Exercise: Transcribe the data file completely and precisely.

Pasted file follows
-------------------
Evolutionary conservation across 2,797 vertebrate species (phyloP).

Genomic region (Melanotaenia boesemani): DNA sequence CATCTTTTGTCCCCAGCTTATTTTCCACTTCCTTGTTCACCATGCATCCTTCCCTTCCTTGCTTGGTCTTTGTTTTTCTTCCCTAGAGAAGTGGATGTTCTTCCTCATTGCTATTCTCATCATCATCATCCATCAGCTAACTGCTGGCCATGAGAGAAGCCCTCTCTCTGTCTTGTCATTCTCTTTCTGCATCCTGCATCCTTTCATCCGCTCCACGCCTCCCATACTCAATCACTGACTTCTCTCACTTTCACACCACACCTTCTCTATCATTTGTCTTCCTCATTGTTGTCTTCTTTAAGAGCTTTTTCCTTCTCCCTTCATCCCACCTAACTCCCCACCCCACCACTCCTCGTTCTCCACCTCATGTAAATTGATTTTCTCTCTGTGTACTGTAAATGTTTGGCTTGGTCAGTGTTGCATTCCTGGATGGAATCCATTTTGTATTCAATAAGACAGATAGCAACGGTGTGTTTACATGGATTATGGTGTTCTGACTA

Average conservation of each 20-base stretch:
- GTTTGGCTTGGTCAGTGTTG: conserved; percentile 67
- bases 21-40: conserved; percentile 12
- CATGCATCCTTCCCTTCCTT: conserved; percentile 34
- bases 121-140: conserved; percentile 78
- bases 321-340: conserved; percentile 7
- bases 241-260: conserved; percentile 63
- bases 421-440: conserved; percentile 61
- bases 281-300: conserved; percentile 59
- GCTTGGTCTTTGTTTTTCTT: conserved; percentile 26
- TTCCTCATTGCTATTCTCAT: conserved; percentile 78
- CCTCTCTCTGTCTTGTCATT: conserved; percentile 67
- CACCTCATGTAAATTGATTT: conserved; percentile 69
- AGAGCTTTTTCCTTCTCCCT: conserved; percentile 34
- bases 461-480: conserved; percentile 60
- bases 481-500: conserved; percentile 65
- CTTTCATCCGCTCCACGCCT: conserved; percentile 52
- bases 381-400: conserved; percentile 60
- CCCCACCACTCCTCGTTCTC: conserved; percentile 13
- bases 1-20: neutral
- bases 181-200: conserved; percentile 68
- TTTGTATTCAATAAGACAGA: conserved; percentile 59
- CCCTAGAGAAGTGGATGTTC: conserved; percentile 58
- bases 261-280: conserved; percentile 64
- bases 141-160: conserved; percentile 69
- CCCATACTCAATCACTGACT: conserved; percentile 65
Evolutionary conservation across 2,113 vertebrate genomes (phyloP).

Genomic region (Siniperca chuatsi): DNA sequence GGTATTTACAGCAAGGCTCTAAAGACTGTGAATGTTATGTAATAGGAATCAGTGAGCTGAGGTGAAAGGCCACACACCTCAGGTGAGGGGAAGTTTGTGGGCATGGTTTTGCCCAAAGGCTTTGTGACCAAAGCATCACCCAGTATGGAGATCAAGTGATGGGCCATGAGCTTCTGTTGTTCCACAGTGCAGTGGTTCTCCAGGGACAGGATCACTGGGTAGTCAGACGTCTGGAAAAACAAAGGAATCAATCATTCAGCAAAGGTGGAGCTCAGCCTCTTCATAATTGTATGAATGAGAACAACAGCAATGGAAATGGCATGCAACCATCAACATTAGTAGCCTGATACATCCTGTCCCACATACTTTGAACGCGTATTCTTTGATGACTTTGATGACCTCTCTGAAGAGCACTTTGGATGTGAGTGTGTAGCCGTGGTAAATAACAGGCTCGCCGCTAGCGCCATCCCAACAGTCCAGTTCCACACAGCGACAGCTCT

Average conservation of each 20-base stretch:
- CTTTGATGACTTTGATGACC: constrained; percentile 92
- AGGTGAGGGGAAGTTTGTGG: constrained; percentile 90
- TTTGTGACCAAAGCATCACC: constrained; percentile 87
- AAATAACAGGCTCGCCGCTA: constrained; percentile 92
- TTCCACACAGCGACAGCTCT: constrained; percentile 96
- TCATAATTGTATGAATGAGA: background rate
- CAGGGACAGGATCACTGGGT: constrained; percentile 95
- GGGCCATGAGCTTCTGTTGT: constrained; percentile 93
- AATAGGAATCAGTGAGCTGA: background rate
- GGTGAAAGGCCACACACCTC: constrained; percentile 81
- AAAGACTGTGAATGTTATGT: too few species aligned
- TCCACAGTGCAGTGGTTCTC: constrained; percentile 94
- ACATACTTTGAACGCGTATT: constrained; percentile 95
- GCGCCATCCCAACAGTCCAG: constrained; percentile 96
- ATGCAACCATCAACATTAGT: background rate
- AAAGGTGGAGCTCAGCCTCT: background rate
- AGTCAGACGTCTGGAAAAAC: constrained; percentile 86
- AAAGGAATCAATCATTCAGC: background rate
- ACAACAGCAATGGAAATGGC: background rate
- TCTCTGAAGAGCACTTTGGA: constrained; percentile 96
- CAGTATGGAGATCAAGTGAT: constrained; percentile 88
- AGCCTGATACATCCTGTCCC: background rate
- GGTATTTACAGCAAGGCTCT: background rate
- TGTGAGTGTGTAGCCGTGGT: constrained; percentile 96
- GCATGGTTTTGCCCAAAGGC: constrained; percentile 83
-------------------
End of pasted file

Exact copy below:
Evolutionary conservation across 2,797 vertebrate species (phyloP).

Genomic region (Melanotaenia boesemani): DNA sequence CATCTTTTGTCCCCAGCTTATTTTCCACTTCCTTGTTCACCATGCATCCTTCCCTTCCTTGCTTGGTCTTTGTTTTTCTTCCCTAGAGAAGTGGATGTTCTTCCTCATTGCTATTCTCATCATCATCATCCATCAGCTAACTGCTGGCCATGAGAGAAGCCCTCTCTCTGTCTTGTCATTCTCTTTCTGCATCCTGCATCCTTTCATCCGCTCCACGCCTCCCATACTCAATCACTGACTTCTCTCACTTTCACACCACACCTTCTCTATCATTTGTCTTCCTCATTGTTGTCTTCTTTAAGAGCTTTTTCCTTCTCCCTTCATCCCACCTAACTCCCCACCCCACCACTCCTCGTTCTCCACCTCATGTAAATTGATTTTCTCTCTGTGTACTGTAAATGTTTGGCTTGGTCAGTGTTGCATTCCTGGATGGAATCCATTTTGTATTCAATAAGACAGATAGCAACGGTGTGTTTACATGGATTATGGTGTTCTGACTA

Average conservation of each 20-base stretch:
- GTTTGGCTTGGTCAGTGTTG: conserved; percentile 67
- bases 21-40: conserved; percentile 12
- CATGCATCCTTCCCTTCCTT: conserved; percentile 34
- bases 121-140: conserved; percentile 78
- bases 321-340: conserved; percentile 7
- bases 241-260: conserved; percentile 63
- bases 421-440: conserved; percentile 61
- bases 281-300: conserved; percentile 59
- GCTTGGTCTTTGTTTTTCTT: conserved; percentile 26
- TTCCTCATTGCTATTCTCAT: conserved; percentile 78
- CCTCTCTCTGTCTTGTCATT: conserved; percentile 67
- CACCTCATGTAAATTGATTT: conserved; percentile 69
- AGAGCTTTTTCCTTCTCCCT: conserved; percentile 34
- bases 461-480: conserved; percentile 60
- bases 481-500: conserved; percentile 65
- CTTTCATCCGCTCCACGCCT: conserved; percentile 52
- bases 381-400: conserved; percentile 60
- CCCCACCACTCCTCGTTCTC: conserved; percentile 13
- bases 1-20: neutral
- bases 181-200: conserved; percentile 68
- TTTGTATTCAATAAGACAGA: conserved; percentile 59
- CCCTAGAGAAGTGGATGTTC: conserved; percentile 58
- bases 261-280: conserved; percentile 64
- bases 141-160: conserved; percentile 69
- CCCATACTCAATCACTGACT: conserved; percentile 65
Evolutionary conservation across 2,113 vertebrate genomes (phyloP).

Genomic region (Siniperca chuatsi): DNA sequence GGTATTTACAGCAAGGCTCTAAAGACTGTGAATGTTATGTAATAGGAATCAGTGAGCTGAGGTGAAAGGCCACACACCTCAGGTGAGGGGAAGTTTGTGGGCATGGTTTTGCCCAAAGGCTTTGTGACCAAAGCATCACCCAGTATGGAGATCAAGTGATGGGCCATGAGCTTCTGTTGTTCCACAGTGCAGTGGTTCTCCAGGGACAGGATCACTGGGTAGTCAGACGTCTGGAAAAACAAAGGAATCAATCATTCAGCAAAGGTGGAGCTCAGCCTCTTCATAATTGTATGAATGAGAACAACAGCAATGGAAATGGCATGCAACCATCAACATTAGTAGCCTGATACATCCTGTCCCACATACTTTGAACGCGTATTCTTTGATGACTTTGATGACCTCTCTGAAGAGCACTTTGGATGTGAGTGTGTAGCCGTGGTAAATAACAGGCTCGCCGCTAGCGCCATCCCAACAGTCCAGTTCCACACAGCGACAGCTCT

Average conservation of each 20-base stretch:
- CTTTGATGACTTTGATGACC: constrained; percentile 92
- AGGTGAGGGGAAGTTTGTGG: constrained; percentile 90
- TTTGTGACCAAAGCATCACC: constrained; percentile 87
- AAATAACAGGCTCGCCGCTA: constrained; percentile 92
- TTCCACACAGCGACAGCTCT: constrained; percentile 96
- TCATAATTGTATGAATGAGA: background rate
- CAGGGACAGGATCACTGGGT: constrained; percentile 95
- GGGCCATGAGCTTCTGTTGT: constrained; percentile 93
- AATAGGAATCAGTGAGCTGA: background rate
- GGTGAAAGGCCACACACCTC: constrained; percentile 81
- AAAGACTGTGAATGTTATGT: too few species aligned
- TCCACAGTGCAGTGGTTCTC: constrained; percentile 94
- ACATACTTTGAACGCGTATT: constrained; percentile 95
- GCGCCATCCCAACAGTCCAG: constrained; percentile 96
- ATGCAACCATCAACATTAGT: background rate
- AAAGGTGGAGCTCAGCCTCT: background rate
- AGTCAGACGTCTGGAAAAAC: constrained; percentile 86
- AAAGGAATCAATCATTCAGC: background rate
- ACAACAGCAATGGAAATGGC: background rate
- TCTCTGAAGAGCACTTTGGA: constrained; percentile 96
- CAGTATGGAGATCAAGTGAT: constrained; percentile 88
- AGCCTGATACATCCTGTCCC: background rate
- GGTATTTACAGCAAGGCTCT: background rate
- TGTGAGTGTGTAGCCGTGGT: constrained; percentile 96
- GCATGGTTTTGCCCAAAGGC: constrained; percentile 83